One of the most grown-up review sites around

51,000 reviews
and more.. and still writing ...

Search MusicWeb Here



International mailing

  Founder: Len Mullenger             Editor in Chief: John Quinn               Contact Seen and Heard here  

Some items
to consider


Reger Violin Sonatas
Renate Eggebrecht violin

Brahms Symphony 3
Dvorak Symphony 8
9 cello sonatas
Piano Music

Clara Schumann
piano concerto

Asmik Grigorian

Breathtaking Performance
controversial staging
Review Westbrook
Review Hedley
Every lover of Salome should see this recording
Mullenger interpretation

Vraiment magnifique!

Quite splendid

Winning performances

Mahler Symphony 8
a magnificent disc

a huge talent

A wonderful disc

Weinberg Symphonies 2 & 21
A handsome tribute!

Roth’s finest Mahler yet

Mahler 9 Blomstedt
Distinguished performance


REVIEW Plain text for smartphones & printers

Support us financially by purchasing this from

Gioachino ROSSINI (1792-1868)
L’Inganno Felice (1812)
Artavazd Sargsyan – Bertrando, a Duke
Silvia Dalla Benetta – Isabella, his wife
Baurzhan Anderzhanov – Ormondo, The Duke’s Lieutenant
Tiziano Bracci – Batone, Ormondo’s confidant
Lorenzo Regazzo – Tarabatto, The miners’ leader
Tommaso Dionis – A Soldier/Solo Flute
Virtuosi Brunenses/Antonio Fogliani
rec. 23-25 July 2015, Königliches Kurtheater, Bad Wildbad, Germany
Video 16:9, Audio Stereo PCM 2.0
Region 0
Sung in Italian
Subtitles Italian, English, German, French
DYNAMIC 37760 DVD [94:00]

L’Inganno felice is one of five once-act comedies Rossini wrote before his first big hit, Tancredi. These are works in which you can hear the composer learning to be Rossini. Full of Rossini-like gestures, they are not put together so brilliantly as the mature works. L’Inganno felice, written in 1812, is not the best of the set, for which you should turn to La cambiale di matrimonio. But it contains a lot of enjoyable music, and this is its only video version.

The plot is odd. Believing rumors maligning his wife, Duke Bertrando orders her drowned. Duchess Isabella survives, washed ashore amongst a community of iron miners, where she hides out, pretending to be the niece of their leader, Tarabatto. Isabella pines after her murderous Duke for ten years, when he suddenly appears on military maneuvers. His henchmen plot to kill her (again) in order to cover up their earlier inept assassination before the Duke can recognize the wife he now misses. Tarabatto foils the plot and Bertrando and Isabella are reunited. It was a happy deception for Isabella to pretend to be a miner’s niece.

This so-called farsa revolves around killing the Duchess, an unusual plot for Rossini, who is usually rather a woman-friendly composer. Thus it is somewhat problematic to stage. The comedic aspects do not fit easily with the assassination plots, and the two romantic characters are estranged and rather wooden.

Artavazd Sargsyan does the best he can with the role of the Duke. The Duke is stupid, vicious, and repentant, so Sargsyan’s stiffness may be in character. He sings rather stiffly too, but adequately. Silvia Dalla Benetta’s Duchess is also stiff on stage, but her musical contribution is superior. Her agile voice can be flashy, and holds attention.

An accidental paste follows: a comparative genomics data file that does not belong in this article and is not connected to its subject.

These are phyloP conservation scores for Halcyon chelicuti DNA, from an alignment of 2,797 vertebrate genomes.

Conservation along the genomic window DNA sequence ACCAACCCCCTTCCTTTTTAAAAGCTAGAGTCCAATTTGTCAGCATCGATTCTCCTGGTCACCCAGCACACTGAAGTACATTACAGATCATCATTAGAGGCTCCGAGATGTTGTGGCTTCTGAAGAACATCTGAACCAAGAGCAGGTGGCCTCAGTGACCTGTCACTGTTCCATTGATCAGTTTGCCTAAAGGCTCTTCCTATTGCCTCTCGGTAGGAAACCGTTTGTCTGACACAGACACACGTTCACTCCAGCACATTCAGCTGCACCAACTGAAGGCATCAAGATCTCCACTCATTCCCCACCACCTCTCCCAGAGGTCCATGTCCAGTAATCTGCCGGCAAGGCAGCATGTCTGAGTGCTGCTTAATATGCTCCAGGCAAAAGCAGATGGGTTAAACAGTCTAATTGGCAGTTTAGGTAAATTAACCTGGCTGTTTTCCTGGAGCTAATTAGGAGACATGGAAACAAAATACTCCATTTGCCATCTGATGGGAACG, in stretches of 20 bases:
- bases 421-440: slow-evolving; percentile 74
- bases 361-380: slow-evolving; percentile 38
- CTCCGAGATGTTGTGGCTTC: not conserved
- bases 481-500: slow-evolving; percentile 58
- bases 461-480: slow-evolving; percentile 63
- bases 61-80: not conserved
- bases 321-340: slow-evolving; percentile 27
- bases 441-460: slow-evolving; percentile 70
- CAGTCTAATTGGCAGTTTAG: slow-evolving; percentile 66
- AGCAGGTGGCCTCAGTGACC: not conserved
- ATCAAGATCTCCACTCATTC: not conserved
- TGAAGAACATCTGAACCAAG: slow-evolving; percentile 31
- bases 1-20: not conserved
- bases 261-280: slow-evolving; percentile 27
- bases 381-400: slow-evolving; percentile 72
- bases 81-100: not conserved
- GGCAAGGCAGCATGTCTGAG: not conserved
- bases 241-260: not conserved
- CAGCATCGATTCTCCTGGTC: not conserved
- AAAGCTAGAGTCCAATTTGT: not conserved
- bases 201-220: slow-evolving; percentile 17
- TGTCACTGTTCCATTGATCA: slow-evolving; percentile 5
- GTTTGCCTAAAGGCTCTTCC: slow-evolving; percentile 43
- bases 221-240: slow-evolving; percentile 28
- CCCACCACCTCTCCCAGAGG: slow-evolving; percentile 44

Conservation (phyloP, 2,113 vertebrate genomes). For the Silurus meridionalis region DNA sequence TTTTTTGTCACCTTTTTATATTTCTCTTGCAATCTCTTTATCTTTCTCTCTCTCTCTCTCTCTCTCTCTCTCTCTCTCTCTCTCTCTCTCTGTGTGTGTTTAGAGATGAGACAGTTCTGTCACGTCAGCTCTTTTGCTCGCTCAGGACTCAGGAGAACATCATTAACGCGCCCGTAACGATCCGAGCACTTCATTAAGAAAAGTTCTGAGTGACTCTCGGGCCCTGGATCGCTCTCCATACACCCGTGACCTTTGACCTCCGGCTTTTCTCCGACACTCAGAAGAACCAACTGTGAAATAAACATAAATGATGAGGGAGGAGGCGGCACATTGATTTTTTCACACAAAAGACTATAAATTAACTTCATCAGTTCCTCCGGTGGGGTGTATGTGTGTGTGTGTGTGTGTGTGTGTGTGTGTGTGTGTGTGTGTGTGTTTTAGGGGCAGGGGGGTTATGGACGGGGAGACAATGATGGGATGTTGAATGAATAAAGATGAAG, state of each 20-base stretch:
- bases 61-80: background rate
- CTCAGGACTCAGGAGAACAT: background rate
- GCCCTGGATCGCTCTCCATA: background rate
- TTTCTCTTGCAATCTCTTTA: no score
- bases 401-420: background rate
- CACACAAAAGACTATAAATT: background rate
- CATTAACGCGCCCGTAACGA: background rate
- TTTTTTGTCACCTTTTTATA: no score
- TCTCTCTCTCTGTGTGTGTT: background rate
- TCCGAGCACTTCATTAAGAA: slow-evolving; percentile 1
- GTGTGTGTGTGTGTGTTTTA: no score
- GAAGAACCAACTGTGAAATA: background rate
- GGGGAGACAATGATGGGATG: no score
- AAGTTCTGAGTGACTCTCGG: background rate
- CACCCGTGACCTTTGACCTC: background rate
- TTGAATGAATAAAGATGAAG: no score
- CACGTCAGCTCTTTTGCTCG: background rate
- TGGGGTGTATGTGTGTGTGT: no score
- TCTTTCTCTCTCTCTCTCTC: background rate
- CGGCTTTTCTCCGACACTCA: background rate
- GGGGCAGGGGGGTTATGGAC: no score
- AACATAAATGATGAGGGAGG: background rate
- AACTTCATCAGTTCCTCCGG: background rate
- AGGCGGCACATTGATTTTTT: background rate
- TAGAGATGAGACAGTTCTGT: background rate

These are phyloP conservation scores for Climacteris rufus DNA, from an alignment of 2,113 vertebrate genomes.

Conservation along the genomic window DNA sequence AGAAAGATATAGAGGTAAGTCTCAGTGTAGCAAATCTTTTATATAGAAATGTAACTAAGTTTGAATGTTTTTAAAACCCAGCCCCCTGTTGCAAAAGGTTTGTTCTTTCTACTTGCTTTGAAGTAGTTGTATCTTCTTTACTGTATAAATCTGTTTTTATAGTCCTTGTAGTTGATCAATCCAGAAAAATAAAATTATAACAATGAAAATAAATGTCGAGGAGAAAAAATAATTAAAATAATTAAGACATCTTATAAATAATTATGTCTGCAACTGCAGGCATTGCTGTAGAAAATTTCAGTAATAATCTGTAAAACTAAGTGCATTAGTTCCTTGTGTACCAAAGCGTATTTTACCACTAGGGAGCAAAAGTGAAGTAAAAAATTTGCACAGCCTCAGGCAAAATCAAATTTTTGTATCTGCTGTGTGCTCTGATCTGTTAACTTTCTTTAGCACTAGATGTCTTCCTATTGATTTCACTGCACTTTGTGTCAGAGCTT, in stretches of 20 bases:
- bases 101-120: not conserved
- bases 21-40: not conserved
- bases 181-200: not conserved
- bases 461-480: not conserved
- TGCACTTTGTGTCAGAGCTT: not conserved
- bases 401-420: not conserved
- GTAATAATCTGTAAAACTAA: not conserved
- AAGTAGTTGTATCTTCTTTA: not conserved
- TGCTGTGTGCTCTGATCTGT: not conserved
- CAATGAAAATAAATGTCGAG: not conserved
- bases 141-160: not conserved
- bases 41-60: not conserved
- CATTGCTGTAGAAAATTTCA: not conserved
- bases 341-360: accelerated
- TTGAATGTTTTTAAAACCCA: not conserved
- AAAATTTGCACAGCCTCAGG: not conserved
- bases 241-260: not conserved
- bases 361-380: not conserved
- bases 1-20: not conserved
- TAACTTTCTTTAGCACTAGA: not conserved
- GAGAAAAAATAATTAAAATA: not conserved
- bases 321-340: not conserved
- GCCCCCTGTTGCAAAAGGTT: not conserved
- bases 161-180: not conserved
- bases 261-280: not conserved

The dramatic and musical center of the opera is Lorenzo Regazzo as the miner, Tarabatto. Regazzo is a wonderful singer, and his scheming calls to mind the Figaro who lay in Rossini’s future.

Tiziano Bracci is also excellent as the henchman, Batone. Rossini gives him a show-off aria plus a buffo duet with Regazzo. Other musical highlights include the Trio of Duke, Duchess and Tarabatto at the middle of the opera, and the sweet nocturne which opens the final ensemble.

This Wildblad Festival production features simple staging, set in an imaginary era when dukes could ride onto the stage sharing a jeep with two henchmen and an obbligato flutist. Jochen Schönleber’s intelligent stage direction keeps things moving without having the action get in the way of the music. The boxy sound of this DVD does not favor the singers. Detail is frequently obscured.

This welcome production is essential for Rossini fanatics, but probably not for others.

Richard Kraus



We are currently offering in excess of 51,000 reviews

Advertising on

Donate and keep us afloat


New Releases

Naxos Classical

Nimbus Podcast

Obtain 10% discount

Special offer 50% off
15CDs £83 incl. postage

Musicweb sells the following labels

Altus 10% off
Atoll 10% off
CRD 10% off
Hallé 10% off
Lyrita 10% off
Nimbus 10% off
Nimbus Alliance
Prima voce 10% off
Red Priest 10% off
Retrospective 10% off
Saydisc 10% off
Sterling 10% off

Follow us on Twitter

Subscribe to our free weekly review listing

Sample: See what you will get

Editorial Board
MusicWeb International
Founding Editor
Rob Barnett
Editor in Chief
John Quinn
Seen & Heard
Editor Emeritus
   Bill Kenny
MusicWeb Webmaster
   David Barker
Jonathan Woolf
MusicWeb Founder
   Len Mullenger